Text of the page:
When Time Stood Still – Titanic Honeymoons Part XI

John Chapman had worked alongside his father, a tenant farmer, for as long as he could. By age 31, he still hadn’t been able to save enough money to buy a small farm of his own and marry his sweetheart, Lizzie Lawry. Fed up with the fickle climate of Cornwall and frequent arguments with his father, John headed to Canada in 1906, hoping to earn a living and come back for Lizzie.

lizzie lawry's extended family

Lizzie Lawry (bottom right) with her extended family

After four years in Canada, John moved to the state of Washington and worked as a grave digger. Finally, in 1911, he returned to Cornwall, where he and Lizzie were married. She was 28, and John was 36. The couple decided to emigrate to Wisconsin where Lizzie’s brother had moved, so John booked two second class tickets on Titanic.

On board, the Chapmans met other families from Cornwall. After dinner on April 14, they participated in hymn singing in the dining room and had coffee and cookies, brought around by the stewards. Later, as they talked in bed, they felt a jolt. John checked with others in the corridor. When a steward instructed them to come on deck with their lifejackets, he stuffed Lizzie’s purse with their marriage certificate, baggage receipt, baggage insurance form, and all their money.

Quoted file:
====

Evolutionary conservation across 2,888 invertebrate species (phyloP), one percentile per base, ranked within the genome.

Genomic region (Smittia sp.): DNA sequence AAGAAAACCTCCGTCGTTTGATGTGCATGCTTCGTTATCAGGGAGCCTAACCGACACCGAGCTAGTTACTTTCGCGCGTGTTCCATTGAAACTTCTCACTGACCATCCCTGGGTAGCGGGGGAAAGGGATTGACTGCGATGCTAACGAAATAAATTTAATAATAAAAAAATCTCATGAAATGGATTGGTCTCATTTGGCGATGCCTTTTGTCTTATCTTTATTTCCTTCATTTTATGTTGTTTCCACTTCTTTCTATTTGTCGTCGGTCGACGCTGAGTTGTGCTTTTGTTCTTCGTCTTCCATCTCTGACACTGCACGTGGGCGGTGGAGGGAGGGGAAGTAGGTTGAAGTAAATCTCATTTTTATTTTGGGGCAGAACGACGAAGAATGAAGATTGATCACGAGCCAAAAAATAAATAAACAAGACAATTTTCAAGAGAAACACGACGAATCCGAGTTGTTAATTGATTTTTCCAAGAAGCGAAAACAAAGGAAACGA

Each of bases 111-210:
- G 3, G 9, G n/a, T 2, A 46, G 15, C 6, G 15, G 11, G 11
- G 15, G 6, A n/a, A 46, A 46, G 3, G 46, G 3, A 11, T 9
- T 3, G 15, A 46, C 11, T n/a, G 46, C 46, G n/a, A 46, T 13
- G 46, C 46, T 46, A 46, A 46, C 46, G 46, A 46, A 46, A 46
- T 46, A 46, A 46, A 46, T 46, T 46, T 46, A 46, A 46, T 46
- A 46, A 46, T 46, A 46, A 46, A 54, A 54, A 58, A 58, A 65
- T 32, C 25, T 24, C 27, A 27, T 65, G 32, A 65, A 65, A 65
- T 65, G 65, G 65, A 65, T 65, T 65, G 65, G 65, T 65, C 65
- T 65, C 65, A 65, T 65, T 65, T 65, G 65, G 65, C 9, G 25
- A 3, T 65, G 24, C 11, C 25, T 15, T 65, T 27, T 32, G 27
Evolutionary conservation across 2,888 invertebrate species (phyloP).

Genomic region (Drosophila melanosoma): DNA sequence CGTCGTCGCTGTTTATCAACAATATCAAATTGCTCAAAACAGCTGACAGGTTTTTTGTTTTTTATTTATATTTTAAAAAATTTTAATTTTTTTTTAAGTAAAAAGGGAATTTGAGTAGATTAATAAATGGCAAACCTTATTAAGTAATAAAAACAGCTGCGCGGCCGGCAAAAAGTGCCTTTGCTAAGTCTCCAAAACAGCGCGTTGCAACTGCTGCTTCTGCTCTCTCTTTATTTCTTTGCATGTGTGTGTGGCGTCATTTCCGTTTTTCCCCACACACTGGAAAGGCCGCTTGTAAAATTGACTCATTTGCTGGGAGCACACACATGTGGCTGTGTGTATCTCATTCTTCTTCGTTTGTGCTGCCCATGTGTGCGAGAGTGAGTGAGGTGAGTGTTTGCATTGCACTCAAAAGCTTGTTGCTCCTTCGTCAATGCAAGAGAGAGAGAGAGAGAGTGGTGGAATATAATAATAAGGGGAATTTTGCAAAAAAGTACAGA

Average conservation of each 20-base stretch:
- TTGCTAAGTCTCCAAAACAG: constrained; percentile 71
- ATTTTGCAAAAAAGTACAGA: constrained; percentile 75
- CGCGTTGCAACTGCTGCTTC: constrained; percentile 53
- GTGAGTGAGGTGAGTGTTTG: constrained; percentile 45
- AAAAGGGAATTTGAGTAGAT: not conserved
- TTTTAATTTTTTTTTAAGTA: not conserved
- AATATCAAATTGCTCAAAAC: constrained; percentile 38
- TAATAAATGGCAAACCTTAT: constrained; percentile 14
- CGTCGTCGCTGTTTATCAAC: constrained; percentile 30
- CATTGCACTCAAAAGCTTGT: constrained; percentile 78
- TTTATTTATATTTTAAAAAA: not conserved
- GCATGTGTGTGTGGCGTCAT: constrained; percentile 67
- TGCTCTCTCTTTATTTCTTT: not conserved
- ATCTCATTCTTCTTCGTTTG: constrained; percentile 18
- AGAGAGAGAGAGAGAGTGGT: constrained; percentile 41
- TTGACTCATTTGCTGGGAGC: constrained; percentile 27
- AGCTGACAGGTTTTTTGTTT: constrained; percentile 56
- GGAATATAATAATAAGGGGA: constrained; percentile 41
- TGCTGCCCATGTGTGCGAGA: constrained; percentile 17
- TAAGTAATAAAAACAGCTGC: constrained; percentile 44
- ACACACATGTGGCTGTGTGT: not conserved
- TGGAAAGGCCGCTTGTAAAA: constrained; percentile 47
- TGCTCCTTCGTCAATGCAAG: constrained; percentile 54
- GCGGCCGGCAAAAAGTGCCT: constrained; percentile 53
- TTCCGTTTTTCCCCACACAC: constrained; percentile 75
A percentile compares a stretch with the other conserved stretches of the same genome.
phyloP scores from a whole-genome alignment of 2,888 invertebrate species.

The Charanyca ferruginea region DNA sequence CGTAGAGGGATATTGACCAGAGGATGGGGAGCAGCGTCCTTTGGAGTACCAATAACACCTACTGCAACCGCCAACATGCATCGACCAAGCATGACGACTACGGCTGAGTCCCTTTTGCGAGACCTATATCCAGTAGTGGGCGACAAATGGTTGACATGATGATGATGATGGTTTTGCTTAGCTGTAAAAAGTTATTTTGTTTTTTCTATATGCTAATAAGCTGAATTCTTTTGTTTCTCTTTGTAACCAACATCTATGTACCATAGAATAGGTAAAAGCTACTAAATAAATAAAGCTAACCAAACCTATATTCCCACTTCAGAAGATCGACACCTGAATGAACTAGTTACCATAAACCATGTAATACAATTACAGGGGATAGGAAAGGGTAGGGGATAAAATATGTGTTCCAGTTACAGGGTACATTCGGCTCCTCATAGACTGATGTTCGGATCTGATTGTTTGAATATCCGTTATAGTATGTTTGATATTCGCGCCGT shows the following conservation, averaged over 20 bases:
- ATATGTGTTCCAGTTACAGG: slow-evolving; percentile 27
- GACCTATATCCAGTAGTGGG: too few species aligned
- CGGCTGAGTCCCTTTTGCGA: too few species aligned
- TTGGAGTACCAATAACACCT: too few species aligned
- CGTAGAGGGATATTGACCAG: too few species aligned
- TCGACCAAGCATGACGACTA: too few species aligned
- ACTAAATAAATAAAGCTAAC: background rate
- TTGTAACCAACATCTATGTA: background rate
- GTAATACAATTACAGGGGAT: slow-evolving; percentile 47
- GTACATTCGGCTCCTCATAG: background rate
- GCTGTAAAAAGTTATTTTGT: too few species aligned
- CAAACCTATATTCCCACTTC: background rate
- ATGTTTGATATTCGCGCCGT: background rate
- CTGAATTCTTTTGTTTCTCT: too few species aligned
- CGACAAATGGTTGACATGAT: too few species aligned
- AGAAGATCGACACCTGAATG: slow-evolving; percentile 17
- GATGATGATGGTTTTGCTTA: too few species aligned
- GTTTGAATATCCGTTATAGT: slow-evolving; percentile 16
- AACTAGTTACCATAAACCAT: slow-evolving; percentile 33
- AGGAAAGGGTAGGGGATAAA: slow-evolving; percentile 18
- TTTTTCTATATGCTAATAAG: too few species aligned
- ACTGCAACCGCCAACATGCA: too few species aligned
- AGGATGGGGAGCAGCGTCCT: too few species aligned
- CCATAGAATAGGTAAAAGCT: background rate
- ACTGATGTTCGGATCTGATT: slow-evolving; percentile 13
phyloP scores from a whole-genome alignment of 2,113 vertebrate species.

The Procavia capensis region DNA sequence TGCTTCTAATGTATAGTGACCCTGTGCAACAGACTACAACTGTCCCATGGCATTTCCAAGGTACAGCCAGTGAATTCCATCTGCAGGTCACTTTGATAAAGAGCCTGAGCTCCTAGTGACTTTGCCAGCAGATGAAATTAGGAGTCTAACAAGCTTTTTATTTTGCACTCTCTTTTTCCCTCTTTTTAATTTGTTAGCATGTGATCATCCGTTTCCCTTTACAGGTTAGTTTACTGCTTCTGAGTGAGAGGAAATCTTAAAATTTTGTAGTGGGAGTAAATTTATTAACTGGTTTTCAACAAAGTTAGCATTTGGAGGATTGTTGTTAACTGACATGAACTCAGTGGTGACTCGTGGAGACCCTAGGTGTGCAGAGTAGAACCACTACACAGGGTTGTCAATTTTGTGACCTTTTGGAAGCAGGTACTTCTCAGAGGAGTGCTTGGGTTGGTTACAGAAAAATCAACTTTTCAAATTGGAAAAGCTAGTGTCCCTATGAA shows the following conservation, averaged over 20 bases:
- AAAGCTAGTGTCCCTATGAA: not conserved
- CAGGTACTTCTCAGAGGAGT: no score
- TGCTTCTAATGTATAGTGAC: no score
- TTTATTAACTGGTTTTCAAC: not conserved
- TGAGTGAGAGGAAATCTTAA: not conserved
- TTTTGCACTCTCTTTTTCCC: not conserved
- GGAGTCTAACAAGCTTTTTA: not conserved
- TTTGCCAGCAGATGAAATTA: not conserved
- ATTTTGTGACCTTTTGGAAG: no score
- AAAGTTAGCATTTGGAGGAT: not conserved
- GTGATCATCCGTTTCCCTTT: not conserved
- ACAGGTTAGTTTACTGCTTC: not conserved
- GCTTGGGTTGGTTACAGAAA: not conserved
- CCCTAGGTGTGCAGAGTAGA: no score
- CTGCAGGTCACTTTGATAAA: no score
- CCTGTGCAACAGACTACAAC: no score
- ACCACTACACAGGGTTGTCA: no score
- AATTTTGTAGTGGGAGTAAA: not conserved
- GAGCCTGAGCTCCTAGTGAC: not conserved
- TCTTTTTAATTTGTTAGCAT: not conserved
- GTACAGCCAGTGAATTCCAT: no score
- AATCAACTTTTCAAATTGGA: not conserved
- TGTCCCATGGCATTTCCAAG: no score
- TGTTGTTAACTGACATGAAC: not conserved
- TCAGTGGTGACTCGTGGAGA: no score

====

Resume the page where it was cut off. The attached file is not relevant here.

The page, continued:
They reached the port side, where “Women and children only,” was the order given by Second Officer Charles Lightoller. Lizzie boarded a lifeboat, but when she realized John was not able to join her, she immediately climbed out, refusing to be separated from him. John held tight to Lizzie’s purse, and they were last seen clinging to railings as Titanic’s bow dipped below the icy waters of the north Atlantic.

The recovery ship, Mackay-Bennett, picked up John’s body, still clutching Lizzie’s purse. In his pocket was his watch, which had stopped at 1:45 am, approximately 35 minutes before the ship completely sank.  Lizzie’s body was never found.

john chapman marker

John Chapman’s grave marker, Halifax, Nova Scotia

John’s pocket watch and other personal effects were given to his father, who passed them on to his nephew. The watch is now on display in the Maritime Museum, Cornwall.



4 Comments on “When Time Stood Still – Titanic Honeymoons Part XI

  1. I’ve visited that cemetery in Halifax. Seeing all those tombstones is heartbreaking, especially all the children.

    • You’re right, Deb. And so many women made very difficult choices that night, whether they stayed with their husbands or not.

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